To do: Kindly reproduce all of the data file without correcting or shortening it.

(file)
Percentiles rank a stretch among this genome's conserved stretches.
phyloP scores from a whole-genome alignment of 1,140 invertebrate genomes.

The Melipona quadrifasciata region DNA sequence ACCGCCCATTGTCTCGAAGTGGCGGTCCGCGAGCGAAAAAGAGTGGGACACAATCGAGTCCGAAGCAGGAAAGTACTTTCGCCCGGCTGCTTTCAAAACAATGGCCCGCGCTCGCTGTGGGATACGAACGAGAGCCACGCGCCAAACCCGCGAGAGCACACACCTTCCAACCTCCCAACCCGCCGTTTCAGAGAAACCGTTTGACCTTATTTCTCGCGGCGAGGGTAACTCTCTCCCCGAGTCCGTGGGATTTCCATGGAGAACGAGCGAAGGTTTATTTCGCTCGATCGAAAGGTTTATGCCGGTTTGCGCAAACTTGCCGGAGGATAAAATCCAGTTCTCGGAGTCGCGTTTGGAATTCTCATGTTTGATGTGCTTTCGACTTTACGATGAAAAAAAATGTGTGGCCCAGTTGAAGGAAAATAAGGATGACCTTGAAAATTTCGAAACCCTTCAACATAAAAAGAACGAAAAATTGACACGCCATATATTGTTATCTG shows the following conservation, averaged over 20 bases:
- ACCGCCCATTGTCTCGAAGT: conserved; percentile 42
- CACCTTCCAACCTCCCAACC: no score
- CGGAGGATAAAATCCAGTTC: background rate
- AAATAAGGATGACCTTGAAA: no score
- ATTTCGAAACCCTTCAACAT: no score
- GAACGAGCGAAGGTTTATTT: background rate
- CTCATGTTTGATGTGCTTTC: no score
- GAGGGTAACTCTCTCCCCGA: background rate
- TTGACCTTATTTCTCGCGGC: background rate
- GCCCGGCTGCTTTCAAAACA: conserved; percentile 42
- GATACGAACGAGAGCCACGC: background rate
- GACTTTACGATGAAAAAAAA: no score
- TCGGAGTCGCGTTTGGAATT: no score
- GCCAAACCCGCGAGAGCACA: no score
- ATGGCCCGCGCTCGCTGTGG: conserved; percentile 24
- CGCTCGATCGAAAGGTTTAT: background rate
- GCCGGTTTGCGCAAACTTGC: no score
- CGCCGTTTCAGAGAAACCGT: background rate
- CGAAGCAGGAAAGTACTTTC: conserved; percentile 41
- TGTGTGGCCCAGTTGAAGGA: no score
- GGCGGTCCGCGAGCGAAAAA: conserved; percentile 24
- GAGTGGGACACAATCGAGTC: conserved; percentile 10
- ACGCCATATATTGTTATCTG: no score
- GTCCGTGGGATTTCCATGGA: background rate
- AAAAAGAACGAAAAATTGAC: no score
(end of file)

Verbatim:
Percentiles rank a stretch among this genome's conserved stretches.
phyloP scores from a whole-genome alignment of 1,140 invertebrate genomes.

The Melipona quadrifasciata region DNA sequence ACCGCCCATTGTCTCGAAGTGGCGGTCCGCGAGCGAAAAAGAGTGGGACACAATCGAGTCCGAAGCAGGAAAGTACTTTCGCCCGGCTGCTTTCAAAACAATGGCCCGCGCTCGCTGTGGGATACGAACGAGAGCCACGCGCCAAACCCGCGAGAGCACACACCTTCCAACCTCCCAACCCGCCGTTTCAGAGAAACCGTTTGACCTTATTTCTCGCGGCGAGGGTAACTCTCTCCCCGAGTCCGTGGGATTTCCATGGAGAACGAGCGAAGGTTTATTTCGCTCGATCGAAAGGTTTATGCCGGTTTGCGCAAACTTGCCGGAGGATAAAATCCAGTTCTCGGAGTCGCGTTTGGAATTCTCATGTTTGATGTGCTTTCGACTTTACGATGAAAAAAAATGTGTGGCCCAGTTGAAGGAAAATAAGGATGACCTTGAAAATTTCGAAACCCTTCAACATAAAAAGAACGAAAAATTGACACGCCATATATTGTTATCTG shows the following conservation, averaged over 20 bases:
- ACCGCCCATTGTCTCGAAGT: conserved; percentile 42
- CACCTTCCAACCTCCCAACC: no score
- CGGAGGATAAAATCCAGTTC: background rate
- AAATAAGGATGACCTTGAAA: no score
- ATTTCGAAACCCTTCAACAT: no score
- GAACGAGCGAAGGTTTATTT: background rate
- CTCATGTTTGATGTGCTTTC: no score
- GAGGGTAACTCTCTCCCCGA: background rate
- TTGACCTTATTTCTCGCGGC: background rate
- GCCCGGCTGCTTTCAAAACA: conserved; percentile 42
- GATACGAACGAGAGCCACGC: background rate
- GACTTTACGATGAAAAAAAA: no score
- TCGGAGTCGCGTTTGGAATT: no score
- GCCAAACCCGCGAGAGCACA: no score
- ATGGCCCGCGCTCGCTGTGG: conserved; percentile 24
- CGCTCGATCGAAAGGTTTAT: background rate
- GCCGGTTTGCGCAAACTTGC: no score
- CGCCGTTTCAGAGAAACCGT: background rate
- CGAAGCAGGAAAGTACTTTC: conserved; percentile 41
- TGTGTGGCCCAGTTGAAGGA: no score
- GGCGGTCCGCGAGCGAAAAA: conserved; percentile 24
- GAGTGGGACACAATCGAGTC: conserved; percentile 10
- ACGCCATATATTGTTATCTG: no score
- GTCCGTGGGATTTCCATGGA: background rate
- AAAAAGAACGAAAAATTGAC: no score